By Joel Warner
By Michael Roberts
By Alan Prendergast
By Michael Roberts
By Michael Roberts
By Amber Taufen
By Patricia Calhoun
By William Breathes
As every college student knows, the price of textbooks is more obscene than anything Larry Flynt could conjure up. But the problem is infinitely more acute for learners in impoverished nations. "International editions of textbooks are generally half the cost of U.S. editions, which is great if you're in the U.K.," says Don McCubbrey, a professor and director of the Center for the Study of Electronic Commerce at the University of Denver's Daniels College of Business. "But if you're in Uganda, the cost of even a half-price textbook might end up being 20 percent of annual per capita income there."
Under these brutal circumstances, the only reasonable charge for a textbook would be nothing -- and that's precisely what budding scholars in sub-Saharan Africa and areas in similar straits would pay if the dream of the Global Textbook Project is realized.
An undertaking conceived by McCubbrey, University of Georgia prof Rick Watson and colleagues at Ohio University and the City University of Hong Kong, the project (on the Web at www.globaltext.org) envsions textbooks written and updated by volunteer academics employing the sort of wiki software popularized by Wikipedia, the online encyclopedia whose entries are written by the site's users. One benefit of this approach would be timeliness. Although knowledge in many fields changes rapidly, getting this information into new textbook editions often takes years -- and online updates could happen much more quickly. But the main advantage involves fees, and the lack thereof. Students and educators would be able to utilize this material free of charge -- and for those who don't have access to computers, McCubbrey and company are exploring a variety of options inspired by the $100 Laptop Project inaugurated last year by faculty at the MIT Media Lab. Within weeks, Watson will get a firsthand look at an e-book reader manufactured by a company in China; it's reportedly the size of a paperback book but can hold 100,000 pages of data. Right now they go for about $300 a crack, but Watson is hopeful that this tag will drop to a low-enough level during the next few years that devices preloaded with textbooks could simply be given to needy students.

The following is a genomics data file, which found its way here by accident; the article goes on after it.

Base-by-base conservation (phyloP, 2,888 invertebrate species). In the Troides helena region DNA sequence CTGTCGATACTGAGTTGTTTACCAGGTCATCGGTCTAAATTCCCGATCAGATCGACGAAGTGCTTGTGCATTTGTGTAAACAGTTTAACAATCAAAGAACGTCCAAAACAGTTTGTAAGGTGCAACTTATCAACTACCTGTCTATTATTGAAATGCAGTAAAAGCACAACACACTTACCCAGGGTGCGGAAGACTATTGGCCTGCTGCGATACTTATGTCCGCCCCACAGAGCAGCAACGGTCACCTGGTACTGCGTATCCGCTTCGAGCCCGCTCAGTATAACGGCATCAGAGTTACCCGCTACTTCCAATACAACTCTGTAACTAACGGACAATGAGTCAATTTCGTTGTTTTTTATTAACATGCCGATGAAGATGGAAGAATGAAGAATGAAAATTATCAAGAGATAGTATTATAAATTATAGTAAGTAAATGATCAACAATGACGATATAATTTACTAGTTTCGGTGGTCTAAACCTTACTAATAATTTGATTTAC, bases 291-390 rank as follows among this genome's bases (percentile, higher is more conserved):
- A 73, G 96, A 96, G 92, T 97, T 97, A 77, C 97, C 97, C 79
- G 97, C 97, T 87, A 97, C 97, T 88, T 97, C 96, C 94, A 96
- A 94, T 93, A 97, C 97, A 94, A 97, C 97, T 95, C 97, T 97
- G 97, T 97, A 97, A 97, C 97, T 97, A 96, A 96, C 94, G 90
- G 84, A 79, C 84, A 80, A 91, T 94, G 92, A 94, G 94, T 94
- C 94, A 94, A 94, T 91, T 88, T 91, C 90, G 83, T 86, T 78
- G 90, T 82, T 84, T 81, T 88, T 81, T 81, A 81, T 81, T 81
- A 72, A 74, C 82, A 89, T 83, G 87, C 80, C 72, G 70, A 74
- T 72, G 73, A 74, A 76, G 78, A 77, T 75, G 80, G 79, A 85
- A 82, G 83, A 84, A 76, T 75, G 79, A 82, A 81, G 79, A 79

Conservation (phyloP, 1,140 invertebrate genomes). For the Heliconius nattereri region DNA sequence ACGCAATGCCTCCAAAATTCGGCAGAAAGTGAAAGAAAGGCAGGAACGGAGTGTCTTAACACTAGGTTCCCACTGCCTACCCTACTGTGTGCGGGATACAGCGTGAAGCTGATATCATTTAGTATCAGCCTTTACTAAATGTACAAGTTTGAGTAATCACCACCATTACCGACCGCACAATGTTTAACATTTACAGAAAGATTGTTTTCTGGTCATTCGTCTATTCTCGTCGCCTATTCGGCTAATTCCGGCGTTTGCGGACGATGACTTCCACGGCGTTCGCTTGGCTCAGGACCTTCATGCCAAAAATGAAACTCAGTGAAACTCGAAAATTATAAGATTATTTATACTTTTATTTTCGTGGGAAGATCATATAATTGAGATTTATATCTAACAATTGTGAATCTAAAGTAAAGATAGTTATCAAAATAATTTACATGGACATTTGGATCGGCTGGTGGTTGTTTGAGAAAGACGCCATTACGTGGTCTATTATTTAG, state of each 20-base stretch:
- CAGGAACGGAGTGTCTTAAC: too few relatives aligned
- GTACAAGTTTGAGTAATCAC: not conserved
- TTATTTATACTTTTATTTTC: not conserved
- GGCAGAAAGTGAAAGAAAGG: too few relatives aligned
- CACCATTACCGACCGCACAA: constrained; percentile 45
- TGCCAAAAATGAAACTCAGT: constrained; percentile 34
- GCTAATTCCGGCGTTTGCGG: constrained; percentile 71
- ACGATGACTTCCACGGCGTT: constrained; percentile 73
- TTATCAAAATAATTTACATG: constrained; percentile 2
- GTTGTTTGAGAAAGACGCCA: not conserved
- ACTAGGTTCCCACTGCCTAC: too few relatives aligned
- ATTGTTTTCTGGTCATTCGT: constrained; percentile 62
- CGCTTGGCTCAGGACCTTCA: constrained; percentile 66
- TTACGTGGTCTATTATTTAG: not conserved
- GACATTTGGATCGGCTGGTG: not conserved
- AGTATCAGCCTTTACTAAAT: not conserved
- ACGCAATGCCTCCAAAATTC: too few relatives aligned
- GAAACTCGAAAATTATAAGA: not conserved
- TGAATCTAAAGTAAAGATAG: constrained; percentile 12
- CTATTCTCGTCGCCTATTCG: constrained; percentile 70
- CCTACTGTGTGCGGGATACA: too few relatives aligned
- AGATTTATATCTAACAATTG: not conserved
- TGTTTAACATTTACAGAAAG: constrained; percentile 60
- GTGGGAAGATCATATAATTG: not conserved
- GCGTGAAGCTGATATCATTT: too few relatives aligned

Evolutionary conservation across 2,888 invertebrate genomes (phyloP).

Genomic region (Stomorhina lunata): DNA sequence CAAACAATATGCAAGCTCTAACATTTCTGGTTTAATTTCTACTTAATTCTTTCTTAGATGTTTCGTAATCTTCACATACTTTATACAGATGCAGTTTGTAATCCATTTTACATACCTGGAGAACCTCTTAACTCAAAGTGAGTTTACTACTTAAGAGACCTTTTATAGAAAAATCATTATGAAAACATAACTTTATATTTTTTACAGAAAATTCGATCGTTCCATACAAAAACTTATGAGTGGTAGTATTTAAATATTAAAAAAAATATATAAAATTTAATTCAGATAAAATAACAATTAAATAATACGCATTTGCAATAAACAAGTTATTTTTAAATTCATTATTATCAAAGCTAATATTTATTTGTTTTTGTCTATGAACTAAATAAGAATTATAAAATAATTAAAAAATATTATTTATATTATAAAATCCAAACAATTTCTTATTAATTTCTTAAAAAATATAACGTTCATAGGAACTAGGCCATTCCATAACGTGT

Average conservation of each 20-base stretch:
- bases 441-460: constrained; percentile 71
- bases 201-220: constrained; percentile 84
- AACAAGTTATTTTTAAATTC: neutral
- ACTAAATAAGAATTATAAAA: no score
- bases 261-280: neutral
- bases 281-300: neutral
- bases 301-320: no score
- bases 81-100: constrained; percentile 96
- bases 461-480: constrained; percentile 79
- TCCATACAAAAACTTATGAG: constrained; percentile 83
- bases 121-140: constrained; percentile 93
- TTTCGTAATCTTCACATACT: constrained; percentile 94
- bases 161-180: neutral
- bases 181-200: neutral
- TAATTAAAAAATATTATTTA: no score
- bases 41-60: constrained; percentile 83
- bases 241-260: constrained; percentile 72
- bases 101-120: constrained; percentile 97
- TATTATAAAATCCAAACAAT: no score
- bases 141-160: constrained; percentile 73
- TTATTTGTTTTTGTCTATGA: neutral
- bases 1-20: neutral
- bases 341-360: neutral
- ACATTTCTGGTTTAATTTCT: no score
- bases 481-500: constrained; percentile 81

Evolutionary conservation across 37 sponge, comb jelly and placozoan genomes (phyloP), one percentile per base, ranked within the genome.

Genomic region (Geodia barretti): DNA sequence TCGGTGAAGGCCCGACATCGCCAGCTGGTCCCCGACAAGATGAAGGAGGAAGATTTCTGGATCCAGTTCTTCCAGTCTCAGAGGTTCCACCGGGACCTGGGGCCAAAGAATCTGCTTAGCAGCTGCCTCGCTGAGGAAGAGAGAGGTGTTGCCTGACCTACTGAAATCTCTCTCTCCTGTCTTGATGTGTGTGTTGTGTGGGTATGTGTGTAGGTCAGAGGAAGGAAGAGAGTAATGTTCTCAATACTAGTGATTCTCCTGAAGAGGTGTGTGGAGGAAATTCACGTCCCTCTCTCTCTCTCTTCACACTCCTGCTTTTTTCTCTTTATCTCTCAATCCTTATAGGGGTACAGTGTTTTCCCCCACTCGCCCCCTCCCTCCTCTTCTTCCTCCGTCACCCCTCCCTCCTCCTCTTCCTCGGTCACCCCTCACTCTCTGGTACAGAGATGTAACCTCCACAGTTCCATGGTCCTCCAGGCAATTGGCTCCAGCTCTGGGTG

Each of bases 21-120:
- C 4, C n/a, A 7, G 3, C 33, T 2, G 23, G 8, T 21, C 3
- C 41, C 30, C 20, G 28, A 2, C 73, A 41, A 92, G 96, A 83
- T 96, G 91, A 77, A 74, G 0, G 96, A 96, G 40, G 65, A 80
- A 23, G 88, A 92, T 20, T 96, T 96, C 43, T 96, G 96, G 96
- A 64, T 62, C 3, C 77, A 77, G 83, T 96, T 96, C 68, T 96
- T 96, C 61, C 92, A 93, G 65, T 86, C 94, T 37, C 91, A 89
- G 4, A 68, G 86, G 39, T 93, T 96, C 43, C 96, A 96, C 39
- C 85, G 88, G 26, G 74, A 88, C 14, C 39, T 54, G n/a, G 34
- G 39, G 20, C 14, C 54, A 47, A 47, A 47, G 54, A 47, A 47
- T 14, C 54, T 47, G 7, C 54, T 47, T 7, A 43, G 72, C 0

"It's a grand vision," Watson concedes, "but I don't think the problem is solved by a small vision."
The Global Text notion sprang from a request by several of Watson's students that he teach a course in Extensible Markup Language (XML), a computer data-storage format that's been around for several years. When Watson failed to find a decent textbook for the class, he decided to have the students use wiki to write one themselves. The resulting text, which can be perused at http://en.wikibooks.org/wiki/ XML, turned out so well that Watson and colleagues such as McCubbrey began fleshing out the format with the world's poor and undereducated in mind. They've already lined up profs in the U.S. and more far-flung locales to pen a chapter apiece of the first textbook, which focuses on information systems; it should be completed by year's end. In addition, folks in Malaysia, Tunisia and beyond have committed to translating the text into Chinese and Arabic (Spanish is also on the wish list), and a pair of software engineers at China's Wuhan University are expected to modify the wiki software to Global Text's specifications.
Eventually, McCubbrey and Watson hope to create 1,000 wiki textbooks -- enough to support two years of undergraduate study in most subjects. They can begin moving forward in earnest if they can raise $400,000 in seed money, and they are actively making proposals to companies and foundations with a Warren Buffett-like desire to better the planet via wise infusions of cash.
If Global Text works internationally, there's no technical reason why its textbooks couldn't be adopted by American universities, resulting in mammoth savings for U.S. students. Problem is, that prospect would upset the powerful forces that profit from the textbook biz -- particularly publishing houses. Watson would like to steer clear of such a confrontation for now. "We don't want to make a full-frontal assault on the publishing companies," he says. "That would give us opposition that would be harmful to the much bigger goal of supporting the developing world."
McCubbrey feels the same way, and not just because he's written a few textbooks himself. Yet he wouldn't mind forgoing future royalty checks if he could help students overseas, and on these shores, too. After all, he notes, "If I thought money was the most important thing in life, I wouldn't be in academia."
Don't kill the Messenger: The May 11 version of this column focused on the High Plains Messenger, an ambitious attempt to create a full-service online newspaper with no print equivalent that focused on a single metro area -- Colorado Springs -- rather than a national/international audience. The site, www.highplainsmessenger.com, was staffed by extremely bright, creative people, and financing seemed secure. Nevertheless, Messenger co-founder Joseph Coleman, a Colorado Springs restaurateur, admitted the risks inherent in such a bold and untested concept. "There's nothing like what we've done in the United States so far," he said, "and that can be dangerous."